Jean of the Lazy A;
Little, Brown & Company: 1915.


        When Jean’s father, big Aleck Douglas of the Lazy A Ranch, is convicted of killing the man found shot to death in his kitchen, Jean, sure of his innocence, vows to prove it. But there seems no clue with which to start, except the sudden disappearance of one of her uncle’s cowboys, and to find him requires more money than Jean possesses. Jean becomes a member of a moving-picture company and performs “stunts” and dare-devil feats until she is featured on the films as “Jean of the Lazy A,” and her bank account steadily increases. Suddenly by chance she locates the much-wanted man, only to find that she has been following a blind trail. Then Fate takes a hand, and the sudden dénouement comes with no less surprise to Jean than it will to the reader.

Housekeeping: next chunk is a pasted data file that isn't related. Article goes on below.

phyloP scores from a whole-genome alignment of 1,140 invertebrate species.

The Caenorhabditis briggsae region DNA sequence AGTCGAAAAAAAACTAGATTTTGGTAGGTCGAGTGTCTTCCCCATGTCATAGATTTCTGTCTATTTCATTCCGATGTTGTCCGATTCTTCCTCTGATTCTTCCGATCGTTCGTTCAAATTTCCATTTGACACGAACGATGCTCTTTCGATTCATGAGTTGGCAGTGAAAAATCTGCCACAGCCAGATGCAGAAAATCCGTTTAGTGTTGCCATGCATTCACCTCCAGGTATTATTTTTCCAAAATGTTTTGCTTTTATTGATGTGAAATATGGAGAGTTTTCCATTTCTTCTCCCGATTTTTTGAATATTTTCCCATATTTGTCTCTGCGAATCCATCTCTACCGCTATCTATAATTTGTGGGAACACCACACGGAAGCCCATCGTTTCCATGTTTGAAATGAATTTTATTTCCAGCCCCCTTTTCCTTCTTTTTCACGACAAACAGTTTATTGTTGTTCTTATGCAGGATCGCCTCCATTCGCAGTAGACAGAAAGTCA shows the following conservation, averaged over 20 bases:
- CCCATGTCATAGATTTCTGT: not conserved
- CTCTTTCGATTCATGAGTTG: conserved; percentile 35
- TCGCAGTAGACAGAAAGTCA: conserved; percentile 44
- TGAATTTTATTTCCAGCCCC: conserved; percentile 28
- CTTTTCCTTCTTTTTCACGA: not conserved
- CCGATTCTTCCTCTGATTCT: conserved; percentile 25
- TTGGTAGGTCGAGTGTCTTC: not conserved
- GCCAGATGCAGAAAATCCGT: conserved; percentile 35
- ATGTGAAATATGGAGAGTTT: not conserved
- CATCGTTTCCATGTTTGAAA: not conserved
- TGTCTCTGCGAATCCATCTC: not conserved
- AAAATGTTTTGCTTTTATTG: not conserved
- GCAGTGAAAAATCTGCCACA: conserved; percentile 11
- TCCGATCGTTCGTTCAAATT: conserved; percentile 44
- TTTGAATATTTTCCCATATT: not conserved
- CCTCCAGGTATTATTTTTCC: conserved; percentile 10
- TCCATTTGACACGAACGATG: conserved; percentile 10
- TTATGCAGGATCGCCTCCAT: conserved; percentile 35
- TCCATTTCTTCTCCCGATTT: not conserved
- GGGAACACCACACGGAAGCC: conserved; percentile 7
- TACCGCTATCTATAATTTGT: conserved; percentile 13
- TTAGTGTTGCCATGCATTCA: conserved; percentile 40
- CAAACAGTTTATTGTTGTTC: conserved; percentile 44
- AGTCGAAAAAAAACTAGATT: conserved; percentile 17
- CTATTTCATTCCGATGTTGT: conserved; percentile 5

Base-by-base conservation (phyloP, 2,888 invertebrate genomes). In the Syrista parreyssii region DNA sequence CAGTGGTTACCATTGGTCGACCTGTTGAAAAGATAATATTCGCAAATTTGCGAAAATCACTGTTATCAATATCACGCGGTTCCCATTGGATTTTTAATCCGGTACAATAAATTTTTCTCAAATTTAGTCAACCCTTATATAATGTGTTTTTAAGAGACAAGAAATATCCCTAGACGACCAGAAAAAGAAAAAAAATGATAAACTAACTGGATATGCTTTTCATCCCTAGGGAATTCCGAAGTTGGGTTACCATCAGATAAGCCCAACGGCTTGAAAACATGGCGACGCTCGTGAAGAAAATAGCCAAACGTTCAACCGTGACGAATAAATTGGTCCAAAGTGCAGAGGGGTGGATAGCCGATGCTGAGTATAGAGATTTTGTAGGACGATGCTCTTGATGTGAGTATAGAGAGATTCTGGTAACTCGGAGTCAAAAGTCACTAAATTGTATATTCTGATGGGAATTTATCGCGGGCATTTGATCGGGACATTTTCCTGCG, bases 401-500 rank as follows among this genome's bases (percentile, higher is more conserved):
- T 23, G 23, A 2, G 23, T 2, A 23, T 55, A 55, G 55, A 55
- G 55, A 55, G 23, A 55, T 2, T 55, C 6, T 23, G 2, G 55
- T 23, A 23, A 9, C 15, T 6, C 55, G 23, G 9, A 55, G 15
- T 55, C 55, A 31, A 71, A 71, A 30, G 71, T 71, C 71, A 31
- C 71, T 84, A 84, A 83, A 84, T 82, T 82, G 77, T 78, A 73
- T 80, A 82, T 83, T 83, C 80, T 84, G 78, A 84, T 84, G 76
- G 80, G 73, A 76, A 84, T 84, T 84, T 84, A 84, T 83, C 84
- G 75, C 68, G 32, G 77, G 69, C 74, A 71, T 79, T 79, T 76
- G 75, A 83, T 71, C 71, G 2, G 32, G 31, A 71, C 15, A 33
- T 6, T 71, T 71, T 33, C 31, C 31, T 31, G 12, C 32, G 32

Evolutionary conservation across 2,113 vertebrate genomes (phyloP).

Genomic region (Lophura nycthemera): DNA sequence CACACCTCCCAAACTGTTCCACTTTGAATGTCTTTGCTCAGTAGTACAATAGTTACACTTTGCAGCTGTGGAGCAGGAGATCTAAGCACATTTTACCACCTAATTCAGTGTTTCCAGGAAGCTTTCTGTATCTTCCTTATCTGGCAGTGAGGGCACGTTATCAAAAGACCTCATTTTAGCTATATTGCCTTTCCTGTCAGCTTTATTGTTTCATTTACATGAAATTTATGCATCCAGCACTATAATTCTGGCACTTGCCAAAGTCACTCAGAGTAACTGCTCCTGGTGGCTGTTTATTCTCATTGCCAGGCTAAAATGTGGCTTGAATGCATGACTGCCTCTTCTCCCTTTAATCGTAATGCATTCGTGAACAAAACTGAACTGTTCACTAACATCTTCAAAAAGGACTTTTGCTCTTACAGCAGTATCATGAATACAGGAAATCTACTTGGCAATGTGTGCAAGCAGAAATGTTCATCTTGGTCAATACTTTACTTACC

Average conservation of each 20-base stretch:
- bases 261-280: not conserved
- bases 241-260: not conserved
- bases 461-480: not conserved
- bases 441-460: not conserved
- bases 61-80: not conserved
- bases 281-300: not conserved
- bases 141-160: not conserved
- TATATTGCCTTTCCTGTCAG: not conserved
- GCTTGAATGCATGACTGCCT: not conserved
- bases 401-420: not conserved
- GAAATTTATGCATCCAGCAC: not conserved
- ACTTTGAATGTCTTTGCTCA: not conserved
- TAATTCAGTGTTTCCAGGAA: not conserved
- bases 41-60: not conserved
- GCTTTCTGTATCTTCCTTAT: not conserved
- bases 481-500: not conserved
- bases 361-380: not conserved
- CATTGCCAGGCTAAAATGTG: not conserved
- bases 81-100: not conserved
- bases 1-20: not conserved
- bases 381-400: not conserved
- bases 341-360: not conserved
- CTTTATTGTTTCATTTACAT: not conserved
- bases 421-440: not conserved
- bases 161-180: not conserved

The author has achieved a feat of her own in this book, for a story lies within the story, and interwoven with the adventures of Jean and the crime at the Lazy A is a dramatic tale of the “movies.” Of real people and real life, the author has never written a more fascinating, a more dramatic tale. “Jean of the Lazy A” has the “punch” that the movie director was so eternally demanding of his actors in the moving picture to which Jean gave the same title.